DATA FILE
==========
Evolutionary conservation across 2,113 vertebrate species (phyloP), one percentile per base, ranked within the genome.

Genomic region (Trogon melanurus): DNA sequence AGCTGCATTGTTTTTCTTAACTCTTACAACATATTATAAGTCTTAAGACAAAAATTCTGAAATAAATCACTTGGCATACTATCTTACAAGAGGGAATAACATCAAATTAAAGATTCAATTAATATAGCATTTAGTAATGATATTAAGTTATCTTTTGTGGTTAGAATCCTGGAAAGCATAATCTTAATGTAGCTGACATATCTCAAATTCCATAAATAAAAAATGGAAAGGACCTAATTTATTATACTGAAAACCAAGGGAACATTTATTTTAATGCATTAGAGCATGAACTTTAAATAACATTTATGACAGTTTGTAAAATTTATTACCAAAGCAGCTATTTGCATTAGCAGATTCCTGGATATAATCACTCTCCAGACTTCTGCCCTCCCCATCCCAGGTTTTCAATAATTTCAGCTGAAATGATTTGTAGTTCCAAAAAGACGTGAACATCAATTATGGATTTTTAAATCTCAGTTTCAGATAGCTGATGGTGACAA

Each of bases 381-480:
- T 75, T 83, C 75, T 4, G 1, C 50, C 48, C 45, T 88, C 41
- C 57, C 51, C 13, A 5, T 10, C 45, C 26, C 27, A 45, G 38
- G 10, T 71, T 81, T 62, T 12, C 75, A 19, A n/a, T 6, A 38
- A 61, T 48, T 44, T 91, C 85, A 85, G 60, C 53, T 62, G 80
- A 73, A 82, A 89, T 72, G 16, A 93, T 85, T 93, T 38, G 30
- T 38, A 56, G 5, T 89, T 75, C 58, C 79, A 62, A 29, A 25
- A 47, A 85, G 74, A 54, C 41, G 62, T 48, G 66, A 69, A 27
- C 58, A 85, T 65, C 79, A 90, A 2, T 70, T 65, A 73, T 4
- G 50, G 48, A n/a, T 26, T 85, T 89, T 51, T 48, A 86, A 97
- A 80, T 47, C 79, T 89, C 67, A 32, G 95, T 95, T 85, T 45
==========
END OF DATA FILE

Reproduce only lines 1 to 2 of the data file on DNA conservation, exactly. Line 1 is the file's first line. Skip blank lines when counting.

Evolutionary conservation across 2,113 vertebrate species (phyloP), one percentile per base, ranked within the genome.

Genomic region (Trogon melanurus): DNA sequence AGCTGCATTGTTTTTCTTAACTCTTACAACATATTATAAGTCTTAAGACAAAAATTCTGAAATAAATCACTTGGCATACTATCTTACAAGAGGGAATAACATCAAATTAAAGATTCAATTAATATAGCATTTAGTAATGATATTAAGTTATCTTTTGTGGTTAGAATCCTGGAAAGCATAATCTTAATGTAGCTGACATATCTCAAATTCCATAAATAAAAAATGGAAAGGACCTAATTTATTATACTGAAAACCAAGGGAACATTTATTTTAATGCATTAGAGCATGAACTTTAAATAACATTTATGACAGTTTGTAAAATTTATTACCAAAGCAGCTATTTGCATTAGCAGATTCCTGGATATAATCACTCTCCAGACTTCTGCCCTCCCCATCCCAGGTTTTCAATAATTTCAGCTGAAATGATTTGTAGTTCCAAAAAGACGTGAACATCAATTATGGATTTTTAAATCTCAGTTTCAGATAGCTGATGGTGACAA